jump to navigation

Tradition, Travellers and Schools November 19, 2016

Posted by Tomboktu in Choice, Inequality, Travellers.
trackback

The ‘baptism barrier’ in Irish schools attracted plenty of media attention this week because the Education (Admission to Schools) Bill was debated in the Dáil. Some, but less, attention was given to the ‘Traveller barrier’. From my quick scan this morning of the published transcripts of the debate, the issue of Travellers and access to schools seems to have been spoken about in a substantive way by only two TDs (some others referred to Travellers in a list of discriminatory grounds that are included in the equality legislation).

Deputy Peter Fitzpatrick: It is a tradition in this country that children generally attend the same school as their parents. For us to put a barrier in that regard is wrong and it is not fair to either the children, their parents or the schools.

I welcome the Minister’s statement that he is open to discussions on this matter. I note that he stated a maximum limit of 25% of places could be available for the children of past pupils. However, I foresee problems with such an approach. For example, what happens if children of past pupils apply for, let us say 35% of the places available? In such a case we would be back to a situation whereby a number of applicants would be treated unfairly. There is no easy solution to the issue. I do not believe we can solve it by simply stating that 25% of places should be reserved for the children of past pupils. My view is that the children of past pupils should always be given the option to attend the school their parents attended. As I already stated, that is the tradition in Ireland and one I would like to see retained. I am not favour of tinkering with long-held traditions that have worked successfully in the past and continue to work successfully now and will into the future. I welcome and acknowledge the Minister’s statement that he will listen to all views on this matter when the Bill is on Committee Stage.

Deputy Ruth Coppinger: I take issue with the Minister retaining the past pupil rule. In effect this is a continuation of the old boys and old girls network. People who end up in university together studying law, medicine and other prestige courses tend to have gone to the same schools. It is simply a continuation of that culture. This rule was used recently to discriminate against a Traveller getting in to a school. The school circumvented the equality legislation by arguing that the child’s father had not attended the school. The Minister must explain why he has not removed this rule. It will be used as a further ground to keep people out. These people are already marginalised and we have had enough marginalisation of the Traveller community in this country. The rule affects immigrants and people who have come to this country in a similar way.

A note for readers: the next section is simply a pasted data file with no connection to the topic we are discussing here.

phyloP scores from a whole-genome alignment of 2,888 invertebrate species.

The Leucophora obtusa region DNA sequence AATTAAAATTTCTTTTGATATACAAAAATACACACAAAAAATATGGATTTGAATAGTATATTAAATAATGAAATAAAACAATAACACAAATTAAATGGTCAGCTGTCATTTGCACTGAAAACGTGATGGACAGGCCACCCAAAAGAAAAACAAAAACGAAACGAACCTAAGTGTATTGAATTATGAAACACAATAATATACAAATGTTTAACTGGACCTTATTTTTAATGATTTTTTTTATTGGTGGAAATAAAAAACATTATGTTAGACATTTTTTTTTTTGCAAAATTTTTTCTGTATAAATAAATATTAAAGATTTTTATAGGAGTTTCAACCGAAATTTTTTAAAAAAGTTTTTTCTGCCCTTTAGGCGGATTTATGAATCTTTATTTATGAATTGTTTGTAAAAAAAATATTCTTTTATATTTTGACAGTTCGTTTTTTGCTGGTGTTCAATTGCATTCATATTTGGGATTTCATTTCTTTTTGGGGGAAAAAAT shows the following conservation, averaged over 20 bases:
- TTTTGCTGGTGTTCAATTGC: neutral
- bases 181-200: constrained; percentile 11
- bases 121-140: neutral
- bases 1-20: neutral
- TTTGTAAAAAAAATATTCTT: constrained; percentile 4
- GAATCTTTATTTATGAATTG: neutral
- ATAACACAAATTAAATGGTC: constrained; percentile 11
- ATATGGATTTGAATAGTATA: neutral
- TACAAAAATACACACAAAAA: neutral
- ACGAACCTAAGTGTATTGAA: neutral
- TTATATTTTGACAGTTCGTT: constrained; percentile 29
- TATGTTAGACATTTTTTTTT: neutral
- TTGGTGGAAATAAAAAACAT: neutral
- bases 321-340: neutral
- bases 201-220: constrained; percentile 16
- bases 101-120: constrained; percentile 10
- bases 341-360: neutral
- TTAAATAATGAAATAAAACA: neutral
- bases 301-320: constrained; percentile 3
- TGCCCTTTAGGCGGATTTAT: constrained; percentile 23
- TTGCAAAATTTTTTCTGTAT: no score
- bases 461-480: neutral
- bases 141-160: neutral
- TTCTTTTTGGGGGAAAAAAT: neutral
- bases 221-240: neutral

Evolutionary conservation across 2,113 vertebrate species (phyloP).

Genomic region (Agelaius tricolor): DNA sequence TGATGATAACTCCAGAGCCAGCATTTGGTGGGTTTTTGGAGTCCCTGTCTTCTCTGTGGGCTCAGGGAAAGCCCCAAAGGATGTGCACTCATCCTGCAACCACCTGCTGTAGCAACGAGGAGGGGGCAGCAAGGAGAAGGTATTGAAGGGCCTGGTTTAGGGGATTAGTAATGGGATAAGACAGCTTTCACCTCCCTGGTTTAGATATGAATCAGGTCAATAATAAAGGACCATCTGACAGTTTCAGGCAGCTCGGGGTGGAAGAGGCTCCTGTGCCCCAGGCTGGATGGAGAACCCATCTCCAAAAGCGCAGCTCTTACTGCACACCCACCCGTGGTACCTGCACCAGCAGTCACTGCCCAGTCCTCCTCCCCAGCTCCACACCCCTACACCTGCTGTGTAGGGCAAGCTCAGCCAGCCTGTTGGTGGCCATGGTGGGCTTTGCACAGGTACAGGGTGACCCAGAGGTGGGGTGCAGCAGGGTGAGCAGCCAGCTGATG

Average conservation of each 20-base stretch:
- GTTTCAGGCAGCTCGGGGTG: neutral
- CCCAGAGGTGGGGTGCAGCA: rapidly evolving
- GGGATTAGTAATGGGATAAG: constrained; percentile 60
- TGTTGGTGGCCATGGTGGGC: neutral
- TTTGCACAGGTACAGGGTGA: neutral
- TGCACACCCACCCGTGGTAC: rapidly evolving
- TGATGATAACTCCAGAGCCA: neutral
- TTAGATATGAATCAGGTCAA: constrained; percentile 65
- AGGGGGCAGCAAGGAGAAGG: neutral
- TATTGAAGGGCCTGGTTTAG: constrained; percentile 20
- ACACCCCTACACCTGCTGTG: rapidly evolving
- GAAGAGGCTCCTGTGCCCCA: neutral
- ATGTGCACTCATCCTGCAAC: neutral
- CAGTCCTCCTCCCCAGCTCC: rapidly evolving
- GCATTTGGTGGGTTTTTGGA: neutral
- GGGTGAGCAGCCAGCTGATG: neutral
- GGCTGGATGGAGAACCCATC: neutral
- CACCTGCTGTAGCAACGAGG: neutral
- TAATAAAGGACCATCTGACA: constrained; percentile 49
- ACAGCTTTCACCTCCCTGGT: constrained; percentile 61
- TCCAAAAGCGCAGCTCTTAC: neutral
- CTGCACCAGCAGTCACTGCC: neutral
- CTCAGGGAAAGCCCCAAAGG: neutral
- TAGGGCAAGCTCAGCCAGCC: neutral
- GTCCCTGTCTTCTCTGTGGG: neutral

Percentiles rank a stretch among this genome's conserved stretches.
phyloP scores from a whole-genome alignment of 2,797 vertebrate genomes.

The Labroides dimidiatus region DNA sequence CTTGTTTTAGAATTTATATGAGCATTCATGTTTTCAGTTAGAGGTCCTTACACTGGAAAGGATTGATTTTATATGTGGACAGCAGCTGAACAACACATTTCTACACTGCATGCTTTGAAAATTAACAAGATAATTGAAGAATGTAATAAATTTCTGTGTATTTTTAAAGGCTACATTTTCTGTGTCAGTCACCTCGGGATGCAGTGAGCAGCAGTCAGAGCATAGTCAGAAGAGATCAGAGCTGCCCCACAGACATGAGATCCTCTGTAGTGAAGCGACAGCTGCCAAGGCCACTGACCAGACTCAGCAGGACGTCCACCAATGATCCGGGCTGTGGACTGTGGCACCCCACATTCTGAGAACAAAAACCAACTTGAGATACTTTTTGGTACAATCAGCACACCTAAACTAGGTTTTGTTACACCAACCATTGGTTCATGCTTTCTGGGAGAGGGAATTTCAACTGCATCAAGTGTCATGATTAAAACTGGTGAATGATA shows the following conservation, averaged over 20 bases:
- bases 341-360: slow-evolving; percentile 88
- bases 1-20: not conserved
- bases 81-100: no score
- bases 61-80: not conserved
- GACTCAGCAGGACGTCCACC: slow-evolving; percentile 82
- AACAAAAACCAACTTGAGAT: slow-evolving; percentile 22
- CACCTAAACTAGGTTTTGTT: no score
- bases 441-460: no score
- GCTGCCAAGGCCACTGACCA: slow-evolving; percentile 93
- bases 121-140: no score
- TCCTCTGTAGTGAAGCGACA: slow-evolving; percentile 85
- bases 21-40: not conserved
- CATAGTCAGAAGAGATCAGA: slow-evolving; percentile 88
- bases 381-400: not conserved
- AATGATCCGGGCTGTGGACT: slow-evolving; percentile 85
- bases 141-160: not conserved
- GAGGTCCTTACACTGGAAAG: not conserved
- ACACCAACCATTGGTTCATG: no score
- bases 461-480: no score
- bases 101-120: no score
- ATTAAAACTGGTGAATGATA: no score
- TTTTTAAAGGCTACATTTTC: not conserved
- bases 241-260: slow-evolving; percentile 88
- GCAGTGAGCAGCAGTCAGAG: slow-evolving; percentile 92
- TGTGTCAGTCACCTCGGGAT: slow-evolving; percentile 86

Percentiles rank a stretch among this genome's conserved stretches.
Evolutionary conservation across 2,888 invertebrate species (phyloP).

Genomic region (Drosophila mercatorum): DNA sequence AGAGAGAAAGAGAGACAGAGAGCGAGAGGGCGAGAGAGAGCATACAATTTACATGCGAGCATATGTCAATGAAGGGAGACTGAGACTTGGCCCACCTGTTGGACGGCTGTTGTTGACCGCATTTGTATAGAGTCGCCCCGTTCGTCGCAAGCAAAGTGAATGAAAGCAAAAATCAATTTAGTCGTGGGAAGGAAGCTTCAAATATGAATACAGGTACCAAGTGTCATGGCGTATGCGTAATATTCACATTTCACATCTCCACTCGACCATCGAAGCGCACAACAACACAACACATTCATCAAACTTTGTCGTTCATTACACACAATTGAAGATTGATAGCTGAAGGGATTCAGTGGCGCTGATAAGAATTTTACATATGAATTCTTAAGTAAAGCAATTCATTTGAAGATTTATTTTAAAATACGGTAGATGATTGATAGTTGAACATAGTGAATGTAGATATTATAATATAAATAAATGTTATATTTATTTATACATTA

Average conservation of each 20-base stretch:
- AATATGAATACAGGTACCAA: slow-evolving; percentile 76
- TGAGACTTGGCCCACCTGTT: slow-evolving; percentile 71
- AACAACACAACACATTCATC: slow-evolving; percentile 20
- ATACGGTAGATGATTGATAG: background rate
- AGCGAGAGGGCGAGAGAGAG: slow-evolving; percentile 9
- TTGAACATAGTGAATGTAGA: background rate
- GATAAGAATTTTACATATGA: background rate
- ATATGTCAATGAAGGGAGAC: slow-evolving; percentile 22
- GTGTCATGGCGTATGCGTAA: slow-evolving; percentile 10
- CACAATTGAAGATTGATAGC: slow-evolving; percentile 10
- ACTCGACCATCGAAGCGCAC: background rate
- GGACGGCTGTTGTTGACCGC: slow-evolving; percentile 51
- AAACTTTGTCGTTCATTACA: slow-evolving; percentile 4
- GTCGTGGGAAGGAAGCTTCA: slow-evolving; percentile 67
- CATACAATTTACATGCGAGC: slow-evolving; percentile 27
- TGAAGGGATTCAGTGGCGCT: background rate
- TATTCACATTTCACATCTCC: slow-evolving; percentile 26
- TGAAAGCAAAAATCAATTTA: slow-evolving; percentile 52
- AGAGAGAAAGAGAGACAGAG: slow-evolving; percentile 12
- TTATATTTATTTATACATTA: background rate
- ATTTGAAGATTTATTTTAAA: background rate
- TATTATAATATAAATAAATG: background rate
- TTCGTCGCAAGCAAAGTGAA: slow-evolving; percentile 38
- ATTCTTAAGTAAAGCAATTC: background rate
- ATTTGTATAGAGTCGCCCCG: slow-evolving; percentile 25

I wonder if Deputy Fitzpatrick and the schools that are lobbying for the retention of ‘tradition’ will be asked when the Committee stage is held if that includes the ‘tradition’ of excluding Travellers from certain schools.

Comments»

1. dublinstreams - November 19, 2016

there has been plenty of talk of the parental rule

Like

Tomboktu - November 19, 2016

In the Dáil, the parental rule was swamped by argument over religion.

Like

dublinstreams - November 19, 2016

is that a negative description of that you are giving us?

will the 25% cap do anything for childrens who partents didn’t go to that school or is it just enough of a percentage to maintain the privilege?

Like

2. An Cathaoirleach - November 19, 2016

I had over 20 years of experience on Boards of Management at both National & Secondary School level under a variety of different patronage structures. My worst experience was where the Minister was the patron, but that is a separate story.

I have never seen a National school with a past pupil provision in selection, they may exist, but it is a very serious issue in a small number of second level schools.

Problems at National school level in over subscribed schools are almost exclusively created by the priority given to siblings. I have seen a number of examples where schools were oversubscribed just with siblings. This is particularly an issue for mixed schools, particular Gaelscoileanna. (As this is normally selection criteria one, none of the others matter.)